Skip to main content
Intellect

New breastfeeding study shows most moms quit early

Breastfeeding rates lowest in areas where need is greatest

While the CDC recently reported that more moms than ever give breastfeeding a try, a new national study shows most moms do not stick with it as long as they should.

Although 77 percent of moms nationally start to breastfeed, the new Brigham Young University study found that only 36 percent of babies are breastfed through six months, well short of the federal government’s goal to hit 50 percent by 2010. The American Association of Pediatricians recommends continued breastfeeding through the first year.

“Breastfeeding promotion programs encourage women to start but don’t provide the support to continue,” said Renata Forste, an author of the study to be published in the August issue of the Journal of Human Lactation.

Breast milk is considered healthiest for babies because it is easily digested and provides antibodies that prevent ear infections and other illnesses. Earlier work by Forste supports research highlighting the link between breastfeeding and infant survival.

Many personal characteristics, such as a mother’s age and education level, influence whether a baby is breastfed. Surprisingly, the new study found that where babies live also plays a role.

“We are finding that breastfeeding rates aren’t just explained by the individuals who live in these areas, there’s something about the areas themselves and breastfeeding,” said BYU co-author John Hoffmann.

The researchers arrived at this finding by matching moms’ survey responses to state and metropolitan data on infant health. Unfortunately, breastfeeding rates are lowest in areas where babies’ health is considered most at risk. In the Baltimore and Philadelphia metropolitan areas, which rank low on infant health scores, only 30 percent of babies are breastfed six months or more.

“Where the need is greatest, breastfeeding happens the least,” Forste said. “It’s a sad irony both in terms of health needs and the expense these families incur buying formula.”

Hoffmann said the research suggests future efforts to increase breastfeeding rates could target specific communities and not just individual mothers.

Forste and Hoffmann teach and research in BYU’s sociology department, where Forste serves as department chair.

Writer: Angela Fischer

Baby.jpg
Photo by Colleen Harker

Related Articles

data-content-type="article"

I love to see the (Lego) temple...

June 12, 2024
In the HBLL's Special Collections exhibit area there is a Lego exhibition with a uniquely gospel tie. From Lego recreations of paintings of the Savior to model replicas of iconic LDS temples, “Brick upon Brick: Creativity in the Making” is an exhibit like no other.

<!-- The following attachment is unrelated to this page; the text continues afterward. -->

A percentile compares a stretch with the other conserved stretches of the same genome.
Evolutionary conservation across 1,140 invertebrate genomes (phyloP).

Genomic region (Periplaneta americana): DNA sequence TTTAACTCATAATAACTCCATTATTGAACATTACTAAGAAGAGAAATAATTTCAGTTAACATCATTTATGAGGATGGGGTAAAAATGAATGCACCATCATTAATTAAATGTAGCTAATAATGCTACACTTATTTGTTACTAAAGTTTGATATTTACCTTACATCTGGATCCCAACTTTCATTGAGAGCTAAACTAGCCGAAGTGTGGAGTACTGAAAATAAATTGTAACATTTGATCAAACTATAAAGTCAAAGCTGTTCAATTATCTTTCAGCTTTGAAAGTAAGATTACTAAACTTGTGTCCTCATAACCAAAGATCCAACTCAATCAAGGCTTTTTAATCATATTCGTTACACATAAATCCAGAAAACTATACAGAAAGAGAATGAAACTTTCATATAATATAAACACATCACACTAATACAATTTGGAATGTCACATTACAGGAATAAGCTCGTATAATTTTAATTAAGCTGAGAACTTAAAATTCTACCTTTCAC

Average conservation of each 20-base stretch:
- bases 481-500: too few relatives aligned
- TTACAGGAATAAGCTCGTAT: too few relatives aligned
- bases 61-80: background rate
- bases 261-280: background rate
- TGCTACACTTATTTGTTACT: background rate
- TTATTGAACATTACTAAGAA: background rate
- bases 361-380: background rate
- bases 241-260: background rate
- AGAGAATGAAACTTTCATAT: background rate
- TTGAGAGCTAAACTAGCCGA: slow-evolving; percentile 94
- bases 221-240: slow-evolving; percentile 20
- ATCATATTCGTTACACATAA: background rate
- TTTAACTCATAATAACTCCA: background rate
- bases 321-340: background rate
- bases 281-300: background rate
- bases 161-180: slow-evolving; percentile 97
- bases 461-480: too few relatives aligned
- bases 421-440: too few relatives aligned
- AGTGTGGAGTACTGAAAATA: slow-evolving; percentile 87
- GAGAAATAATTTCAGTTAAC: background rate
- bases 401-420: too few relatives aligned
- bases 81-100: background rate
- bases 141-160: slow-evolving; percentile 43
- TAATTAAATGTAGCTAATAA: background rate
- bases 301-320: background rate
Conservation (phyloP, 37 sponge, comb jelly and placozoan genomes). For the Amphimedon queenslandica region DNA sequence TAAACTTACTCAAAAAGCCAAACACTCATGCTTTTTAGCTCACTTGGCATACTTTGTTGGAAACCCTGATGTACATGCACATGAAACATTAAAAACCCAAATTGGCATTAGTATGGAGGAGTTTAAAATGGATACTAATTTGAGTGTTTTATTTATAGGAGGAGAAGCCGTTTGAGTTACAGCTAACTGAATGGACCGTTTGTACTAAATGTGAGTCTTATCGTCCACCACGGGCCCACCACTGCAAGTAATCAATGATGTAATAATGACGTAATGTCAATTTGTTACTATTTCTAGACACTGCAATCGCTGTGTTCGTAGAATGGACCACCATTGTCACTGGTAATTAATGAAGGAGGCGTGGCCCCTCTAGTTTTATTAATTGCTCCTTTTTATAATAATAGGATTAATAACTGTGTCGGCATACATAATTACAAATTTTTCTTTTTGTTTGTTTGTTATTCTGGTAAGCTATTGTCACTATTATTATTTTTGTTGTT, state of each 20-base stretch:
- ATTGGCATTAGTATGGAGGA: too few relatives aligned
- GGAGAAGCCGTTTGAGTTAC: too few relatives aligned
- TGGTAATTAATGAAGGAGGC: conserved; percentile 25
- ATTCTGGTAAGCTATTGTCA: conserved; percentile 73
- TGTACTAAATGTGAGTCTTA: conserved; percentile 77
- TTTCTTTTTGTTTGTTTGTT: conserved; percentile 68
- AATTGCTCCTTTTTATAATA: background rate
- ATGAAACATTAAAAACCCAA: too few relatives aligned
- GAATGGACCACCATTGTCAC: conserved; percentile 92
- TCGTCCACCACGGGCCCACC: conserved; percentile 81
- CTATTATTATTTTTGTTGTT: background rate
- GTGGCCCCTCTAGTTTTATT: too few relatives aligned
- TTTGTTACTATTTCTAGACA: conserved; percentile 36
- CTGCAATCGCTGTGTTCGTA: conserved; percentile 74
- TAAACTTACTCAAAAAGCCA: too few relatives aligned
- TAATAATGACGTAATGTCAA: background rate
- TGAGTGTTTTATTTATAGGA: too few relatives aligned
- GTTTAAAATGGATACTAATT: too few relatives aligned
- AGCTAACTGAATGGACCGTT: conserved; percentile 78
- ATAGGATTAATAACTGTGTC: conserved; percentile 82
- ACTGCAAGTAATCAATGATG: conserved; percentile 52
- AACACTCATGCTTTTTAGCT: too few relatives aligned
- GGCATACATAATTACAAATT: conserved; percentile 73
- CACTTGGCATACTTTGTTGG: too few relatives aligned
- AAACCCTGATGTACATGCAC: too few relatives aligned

overrideBackgroundColorOrImage= overrideTextColor= overrideTextAlignment= overrideCardHideSection=false overrideCardHideByline=false overrideCardHideDescription=false overridebuttonBgColor= overrideButtonText= overrideTextAlignment=
data-content-type="article"

Meet the BYU student helping the Texas Rangers save runs and win big

June 11, 2024
Melville's equations pinpointed opportunities for the team, suggesting slight adjustments that would position the outfielders to make crucial plays. By his analysis, these changes could prevent 22.5 more runs compared to the MLB average – a calculated risk that was well worth taking, especially as the pennant race heated up.
overrideBackgroundColorOrImage= overrideTextColor= overrideTextAlignment= overrideCardHideSection=false overrideCardHideByline=false overrideCardHideDescription=false overridebuttonBgColor= overrideButtonText= overrideTextAlignment=
data-content-type="article"

Your internet-connected home devices could be compromising your security. BYU computer engineers have a solution

May 29, 2024
It seems like just about every new household device connects to the internet these days. Thermostat? Check. Doorbell? Yup. Washer and Dryer? In 2024, of course. Even pet feeders connect to WiFi now to be controlled by an app. But all is not well because many of these devices can pose security risks to home networks.
overrideBackgroundColorOrImage= overrideTextColor= overrideTextAlignment= overrideCardHideSection=false overrideCardHideByline=false overrideCardHideDescription=false overridebuttonBgColor= overrideButtonText= overrideTextAlignment=
overrideBackgroundColorOrImage= overrideTextColor= overrideTextAlignment= overrideCardHideSection=false overrideCardHideByline=false overrideCardHideDescription=false overridebuttonBgColor= overrideButtonText=